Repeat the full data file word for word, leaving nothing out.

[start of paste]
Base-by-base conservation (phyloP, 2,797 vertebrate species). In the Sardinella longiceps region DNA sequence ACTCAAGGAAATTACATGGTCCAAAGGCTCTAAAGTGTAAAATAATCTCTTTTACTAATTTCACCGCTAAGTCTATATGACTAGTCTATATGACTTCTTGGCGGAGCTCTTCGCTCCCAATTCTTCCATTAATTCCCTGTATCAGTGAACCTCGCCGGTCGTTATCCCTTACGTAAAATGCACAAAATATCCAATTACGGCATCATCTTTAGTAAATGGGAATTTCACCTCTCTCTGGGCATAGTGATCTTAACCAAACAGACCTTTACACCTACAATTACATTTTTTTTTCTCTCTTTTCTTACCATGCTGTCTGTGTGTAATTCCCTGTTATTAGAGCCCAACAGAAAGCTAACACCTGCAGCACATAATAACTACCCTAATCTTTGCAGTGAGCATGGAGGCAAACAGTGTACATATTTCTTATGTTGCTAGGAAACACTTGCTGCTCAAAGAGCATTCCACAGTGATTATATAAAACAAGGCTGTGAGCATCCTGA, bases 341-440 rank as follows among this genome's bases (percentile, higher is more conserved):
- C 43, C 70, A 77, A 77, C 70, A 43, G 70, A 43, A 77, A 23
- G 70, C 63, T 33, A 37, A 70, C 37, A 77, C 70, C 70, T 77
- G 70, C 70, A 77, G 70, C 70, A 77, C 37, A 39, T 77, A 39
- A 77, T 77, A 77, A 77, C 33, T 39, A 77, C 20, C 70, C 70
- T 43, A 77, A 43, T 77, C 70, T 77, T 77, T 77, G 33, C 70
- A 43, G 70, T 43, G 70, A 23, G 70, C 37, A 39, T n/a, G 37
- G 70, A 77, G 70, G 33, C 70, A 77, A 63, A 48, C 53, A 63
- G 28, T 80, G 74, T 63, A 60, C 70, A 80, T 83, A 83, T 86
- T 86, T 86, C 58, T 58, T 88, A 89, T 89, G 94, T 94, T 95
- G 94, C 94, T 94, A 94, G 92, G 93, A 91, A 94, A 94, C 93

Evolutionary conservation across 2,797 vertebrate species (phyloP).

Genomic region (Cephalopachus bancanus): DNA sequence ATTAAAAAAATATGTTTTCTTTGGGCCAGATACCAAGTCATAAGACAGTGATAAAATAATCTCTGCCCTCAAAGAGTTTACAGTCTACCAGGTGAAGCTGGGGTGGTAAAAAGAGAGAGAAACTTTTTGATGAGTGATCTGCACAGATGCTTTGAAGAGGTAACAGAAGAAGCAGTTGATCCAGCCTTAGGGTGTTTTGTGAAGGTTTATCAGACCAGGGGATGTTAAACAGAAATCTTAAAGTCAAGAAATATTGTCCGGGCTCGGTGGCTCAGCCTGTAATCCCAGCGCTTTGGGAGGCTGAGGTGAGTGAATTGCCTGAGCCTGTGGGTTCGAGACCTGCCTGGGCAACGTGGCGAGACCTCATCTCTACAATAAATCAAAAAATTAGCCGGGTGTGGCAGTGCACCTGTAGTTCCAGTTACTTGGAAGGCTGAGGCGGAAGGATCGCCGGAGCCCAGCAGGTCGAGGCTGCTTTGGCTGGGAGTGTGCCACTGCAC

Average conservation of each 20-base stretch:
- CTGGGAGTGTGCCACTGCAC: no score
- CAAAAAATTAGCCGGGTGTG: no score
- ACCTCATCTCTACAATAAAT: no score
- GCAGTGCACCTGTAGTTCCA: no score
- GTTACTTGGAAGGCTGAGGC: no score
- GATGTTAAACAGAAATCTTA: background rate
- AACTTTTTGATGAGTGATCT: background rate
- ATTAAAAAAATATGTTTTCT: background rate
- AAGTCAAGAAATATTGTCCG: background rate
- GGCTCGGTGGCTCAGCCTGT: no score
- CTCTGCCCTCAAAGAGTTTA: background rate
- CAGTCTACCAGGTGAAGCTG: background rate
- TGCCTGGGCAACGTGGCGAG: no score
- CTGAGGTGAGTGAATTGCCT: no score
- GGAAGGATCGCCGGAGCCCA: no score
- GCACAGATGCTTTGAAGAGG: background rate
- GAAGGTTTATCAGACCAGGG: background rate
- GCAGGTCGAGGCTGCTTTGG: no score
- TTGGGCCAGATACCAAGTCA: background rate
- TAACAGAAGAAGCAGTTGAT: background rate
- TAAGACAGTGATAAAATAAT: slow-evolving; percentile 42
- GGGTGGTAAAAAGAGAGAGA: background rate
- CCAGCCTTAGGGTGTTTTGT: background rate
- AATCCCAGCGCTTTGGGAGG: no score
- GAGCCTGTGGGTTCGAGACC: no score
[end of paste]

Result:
Base-by-base conservation (phyloP, 2,797 vertebrate species). In the Sardinella longiceps region DNA sequence ACTCAAGGAAATTACATGGTCCAAAGGCTCTAAAGTGTAAAATAATCTCTTTTACTAATTTCACCGCTAAGTCTATATGACTAGTCTATATGACTTCTTGGCGGAGCTCTTCGCTCCCAATTCTTCCATTAATTCCCTGTATCAGTGAACCTCGCCGGTCGTTATCCCTTACGTAAAATGCACAAAATATCCAATTACGGCATCATCTTTAGTAAATGGGAATTTCACCTCTCTCTGGGCATAGTGATCTTAACCAAACAGACCTTTACACCTACAATTACATTTTTTTTTCTCTCTTTTCTTACCATGCTGTCTGTGTGTAATTCCCTGTTATTAGAGCCCAACAGAAAGCTAACACCTGCAGCACATAATAACTACCCTAATCTTTGCAGTGAGCATGGAGGCAAACAGTGTACATATTTCTTATGTTGCTAGGAAACACTTGCTGCTCAAAGAGCATTCCACAGTGATTATATAAAACAAGGCTGTGAGCATCCTGA, bases 341-440 rank as follows among this genome's bases (percentile, higher is more conserved):
- C 43, C 70, A 77, A 77, C 70, A 43, G 70, A 43, A 77, A 23
- G 70, C 63, T 33, A 37, A 70, C 37, A 77, C 70, C 70, T 77
- G 70, C 70, A 77, G 70, C 70, A 77, C 37, A 39, T 77, A 39
- A 77, T 77, A 77, A 77, C 33, T 39, A 77, C 20, C 70, C 70
- T 43, A 77, A 43, T 77, C 70, T 77, T 77, T 77, G 33, C 70
- A 43, G 70, T 43, G 70, A 23, G 70, C 37, A 39, T n/a, G 37
- G 70, A 77, G 70, G 33, C 70, A 77, A 63, A 48, C 53, A 63
- G 28, T 80, G 74, T 63, A 60, C 70, A 80, T 83, A 83, T 86
- T 86, T 86, C 58, T 58, T 88, A 89, T 89, G 94, T 94, T 95
- G 94, C 94, T 94, A 94, G 92, G 93, A 91, A 94, A 94, C 93

Evolutionary conservation across 2,797 vertebrate species (phyloP).

Genomic region (Cephalopachus bancanus): DNA sequence ATTAAAAAAATATGTTTTCTTTGGGCCAGATACCAAGTCATAAGACAGTGATAAAATAATCTCTGCCCTCAAAGAGTTTACAGTCTACCAGGTGAAGCTGGGGTGGTAAAAAGAGAGAGAAACTTTTTGATGAGTGATCTGCACAGATGCTTTGAAGAGGTAACAGAAGAAGCAGTTGATCCAGCCTTAGGGTGTTTTGTGAAGGTTTATCAGACCAGGGGATGTTAAACAGAAATCTTAAAGTCAAGAAATATTGTCCGGGCTCGGTGGCTCAGCCTGTAATCCCAGCGCTTTGGGAGGCTGAGGTGAGTGAATTGCCTGAGCCTGTGGGTTCGAGACCTGCCTGGGCAACGTGGCGAGACCTCATCTCTACAATAAATCAAAAAATTAGCCGGGTGTGGCAGTGCACCTGTAGTTCCAGTTACTTGGAAGGCTGAGGCGGAAGGATCGCCGGAGCCCAGCAGGTCGAGGCTGCTTTGGCTGGGAGTGTGCCACTGCAC

Average conservation of each 20-base stretch:
- CTGGGAGTGTGCCACTGCAC: no score
- CAAAAAATTAGCCGGGTGTG: no score
- ACCTCATCTCTACAATAAAT: no score
- GCAGTGCACCTGTAGTTCCA: no score
- GTTACTTGGAAGGCTGAGGC: no score
- GATGTTAAACAGAAATCTTA: background rate
- AACTTTTTGATGAGTGATCT: background rate
- ATTAAAAAAATATGTTTTCT: background rate
- AAGTCAAGAAATATTGTCCG: background rate
- GGCTCGGTGGCTCAGCCTGT: no score
- CTCTGCCCTCAAAGAGTTTA: background rate
- CAGTCTACCAGGTGAAGCTG: background rate
- TGCCTGGGCAACGTGGCGAG: no score
- CTGAGGTGAGTGAATTGCCT: no score
- GGAAGGATCGCCGGAGCCCA: no score
- GCACAGATGCTTTGAAGAGG: background rate
- GAAGGTTTATCAGACCAGGG: background rate
- GCAGGTCGAGGCTGCTTTGG: no score
- TTGGGCCAGATACCAAGTCA: background rate
- TAACAGAAGAAGCAGTTGAT: background rate
- TAAGACAGTGATAAAATAAT: slow-evolving; percentile 42
- GGGTGGTAAAAAGAGAGAGA: background rate
- CCAGCCTTAGGGTGTTTTGT: background rate
- AATCCCAGCGCTTTGGGAGG: no score
- GAGCCTGTGGGTTCGAGACC: no score